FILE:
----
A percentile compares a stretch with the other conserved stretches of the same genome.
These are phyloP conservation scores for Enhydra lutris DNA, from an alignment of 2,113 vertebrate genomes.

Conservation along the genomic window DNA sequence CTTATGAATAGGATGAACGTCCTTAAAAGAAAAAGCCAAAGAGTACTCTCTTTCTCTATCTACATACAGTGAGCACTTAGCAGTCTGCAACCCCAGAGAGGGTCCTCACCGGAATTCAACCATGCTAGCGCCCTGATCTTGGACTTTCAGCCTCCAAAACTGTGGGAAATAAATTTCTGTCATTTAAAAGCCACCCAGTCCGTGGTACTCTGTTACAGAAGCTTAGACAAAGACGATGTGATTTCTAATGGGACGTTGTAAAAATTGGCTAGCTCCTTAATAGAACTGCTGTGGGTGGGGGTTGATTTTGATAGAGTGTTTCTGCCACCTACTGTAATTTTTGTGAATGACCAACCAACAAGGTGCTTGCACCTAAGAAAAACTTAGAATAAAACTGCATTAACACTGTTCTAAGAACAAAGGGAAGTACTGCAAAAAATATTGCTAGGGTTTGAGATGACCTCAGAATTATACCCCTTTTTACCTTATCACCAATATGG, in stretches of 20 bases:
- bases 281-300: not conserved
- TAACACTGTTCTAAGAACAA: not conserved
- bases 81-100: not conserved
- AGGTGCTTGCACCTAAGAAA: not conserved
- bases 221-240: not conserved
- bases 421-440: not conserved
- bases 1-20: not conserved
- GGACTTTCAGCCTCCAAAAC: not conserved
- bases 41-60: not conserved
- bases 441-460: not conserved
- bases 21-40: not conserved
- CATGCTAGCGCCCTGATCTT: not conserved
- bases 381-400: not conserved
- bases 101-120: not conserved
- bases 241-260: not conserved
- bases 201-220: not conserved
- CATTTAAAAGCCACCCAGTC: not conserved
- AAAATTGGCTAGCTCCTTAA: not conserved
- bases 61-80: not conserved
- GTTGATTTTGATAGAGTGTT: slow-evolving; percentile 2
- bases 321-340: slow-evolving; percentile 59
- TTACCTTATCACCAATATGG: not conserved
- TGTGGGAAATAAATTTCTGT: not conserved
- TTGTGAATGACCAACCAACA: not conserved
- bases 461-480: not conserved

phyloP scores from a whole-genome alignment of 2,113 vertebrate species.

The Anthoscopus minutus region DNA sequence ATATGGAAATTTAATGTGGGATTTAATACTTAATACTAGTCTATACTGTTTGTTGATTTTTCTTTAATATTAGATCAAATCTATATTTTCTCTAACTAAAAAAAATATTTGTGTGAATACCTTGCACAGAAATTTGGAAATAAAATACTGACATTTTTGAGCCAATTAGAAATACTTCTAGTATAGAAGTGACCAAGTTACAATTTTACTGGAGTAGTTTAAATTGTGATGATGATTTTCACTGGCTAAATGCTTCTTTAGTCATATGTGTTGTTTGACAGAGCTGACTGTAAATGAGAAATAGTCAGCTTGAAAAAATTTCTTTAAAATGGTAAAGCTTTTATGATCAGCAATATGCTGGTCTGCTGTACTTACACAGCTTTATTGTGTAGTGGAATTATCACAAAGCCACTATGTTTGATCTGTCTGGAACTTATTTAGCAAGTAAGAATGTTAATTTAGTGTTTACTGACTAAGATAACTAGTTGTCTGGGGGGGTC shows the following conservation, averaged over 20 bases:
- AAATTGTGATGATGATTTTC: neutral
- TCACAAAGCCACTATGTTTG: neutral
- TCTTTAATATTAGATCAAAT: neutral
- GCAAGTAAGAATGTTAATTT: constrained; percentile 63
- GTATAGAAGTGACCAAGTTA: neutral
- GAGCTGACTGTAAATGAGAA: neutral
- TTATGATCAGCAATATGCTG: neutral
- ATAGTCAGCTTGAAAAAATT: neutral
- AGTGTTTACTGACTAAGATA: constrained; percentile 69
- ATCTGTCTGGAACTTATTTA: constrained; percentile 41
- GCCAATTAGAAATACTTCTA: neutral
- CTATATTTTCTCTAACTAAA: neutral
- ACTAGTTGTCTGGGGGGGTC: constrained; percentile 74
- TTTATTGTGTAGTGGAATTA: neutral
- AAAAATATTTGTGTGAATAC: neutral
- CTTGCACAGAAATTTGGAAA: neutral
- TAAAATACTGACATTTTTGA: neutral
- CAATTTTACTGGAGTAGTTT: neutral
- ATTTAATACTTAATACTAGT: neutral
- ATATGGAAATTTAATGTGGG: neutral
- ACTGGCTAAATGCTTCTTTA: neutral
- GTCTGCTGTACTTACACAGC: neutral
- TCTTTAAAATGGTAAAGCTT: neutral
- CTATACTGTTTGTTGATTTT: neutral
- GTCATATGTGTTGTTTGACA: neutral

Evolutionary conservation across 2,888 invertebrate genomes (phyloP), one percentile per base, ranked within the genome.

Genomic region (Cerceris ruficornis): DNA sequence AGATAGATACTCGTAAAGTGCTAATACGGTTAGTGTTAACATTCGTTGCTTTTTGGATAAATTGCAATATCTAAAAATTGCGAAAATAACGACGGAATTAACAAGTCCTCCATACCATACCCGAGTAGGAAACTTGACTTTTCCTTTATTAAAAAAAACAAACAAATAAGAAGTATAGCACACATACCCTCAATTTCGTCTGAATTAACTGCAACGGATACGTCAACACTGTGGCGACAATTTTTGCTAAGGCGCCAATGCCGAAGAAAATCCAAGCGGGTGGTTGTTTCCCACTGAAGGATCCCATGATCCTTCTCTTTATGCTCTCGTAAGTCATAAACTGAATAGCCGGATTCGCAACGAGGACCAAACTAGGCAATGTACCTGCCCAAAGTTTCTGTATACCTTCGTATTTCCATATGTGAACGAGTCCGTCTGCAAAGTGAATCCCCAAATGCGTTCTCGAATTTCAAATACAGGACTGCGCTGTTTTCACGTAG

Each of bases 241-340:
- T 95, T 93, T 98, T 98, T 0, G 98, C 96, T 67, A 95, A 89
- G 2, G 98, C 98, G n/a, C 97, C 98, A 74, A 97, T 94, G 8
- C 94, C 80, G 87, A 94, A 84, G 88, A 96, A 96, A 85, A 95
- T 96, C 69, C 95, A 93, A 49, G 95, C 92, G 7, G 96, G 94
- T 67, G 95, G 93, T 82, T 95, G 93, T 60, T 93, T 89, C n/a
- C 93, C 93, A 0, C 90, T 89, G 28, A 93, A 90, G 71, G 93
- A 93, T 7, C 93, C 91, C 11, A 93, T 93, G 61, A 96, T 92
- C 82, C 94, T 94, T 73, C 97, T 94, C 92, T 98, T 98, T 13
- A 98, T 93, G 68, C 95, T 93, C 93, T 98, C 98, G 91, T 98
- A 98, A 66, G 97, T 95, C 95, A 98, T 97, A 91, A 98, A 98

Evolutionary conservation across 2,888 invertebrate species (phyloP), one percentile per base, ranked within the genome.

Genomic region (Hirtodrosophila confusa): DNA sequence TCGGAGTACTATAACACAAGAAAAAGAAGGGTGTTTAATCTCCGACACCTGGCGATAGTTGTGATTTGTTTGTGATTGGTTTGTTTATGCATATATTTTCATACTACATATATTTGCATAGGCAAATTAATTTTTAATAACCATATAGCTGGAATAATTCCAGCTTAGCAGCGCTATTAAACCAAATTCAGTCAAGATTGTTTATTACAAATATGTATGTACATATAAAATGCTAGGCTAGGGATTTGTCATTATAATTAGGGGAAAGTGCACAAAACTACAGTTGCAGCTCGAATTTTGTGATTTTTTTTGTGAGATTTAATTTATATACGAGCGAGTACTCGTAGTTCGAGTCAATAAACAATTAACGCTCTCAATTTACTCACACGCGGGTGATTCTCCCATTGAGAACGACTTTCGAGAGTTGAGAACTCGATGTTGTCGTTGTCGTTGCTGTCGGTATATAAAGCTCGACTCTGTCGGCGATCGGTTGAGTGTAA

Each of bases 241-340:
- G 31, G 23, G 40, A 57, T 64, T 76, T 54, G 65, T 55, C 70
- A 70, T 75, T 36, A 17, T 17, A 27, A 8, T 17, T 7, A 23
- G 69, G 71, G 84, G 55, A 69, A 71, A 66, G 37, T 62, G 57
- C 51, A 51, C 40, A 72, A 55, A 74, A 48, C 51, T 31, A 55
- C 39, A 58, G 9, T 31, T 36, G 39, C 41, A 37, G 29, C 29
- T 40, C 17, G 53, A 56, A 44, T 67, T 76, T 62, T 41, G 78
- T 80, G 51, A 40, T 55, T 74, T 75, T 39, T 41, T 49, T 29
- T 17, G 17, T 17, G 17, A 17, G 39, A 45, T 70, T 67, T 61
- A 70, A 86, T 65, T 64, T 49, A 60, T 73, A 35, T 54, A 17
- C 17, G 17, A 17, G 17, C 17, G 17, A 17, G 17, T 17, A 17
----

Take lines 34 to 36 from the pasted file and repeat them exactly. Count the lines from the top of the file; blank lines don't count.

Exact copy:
- GCAAGTAAGAATGTTAATTT: constrained; percentile 63
- GTATAGAAGTGACCAAGTTA: neutral
- GAGCTGACTGTAAATGAGAA: neutral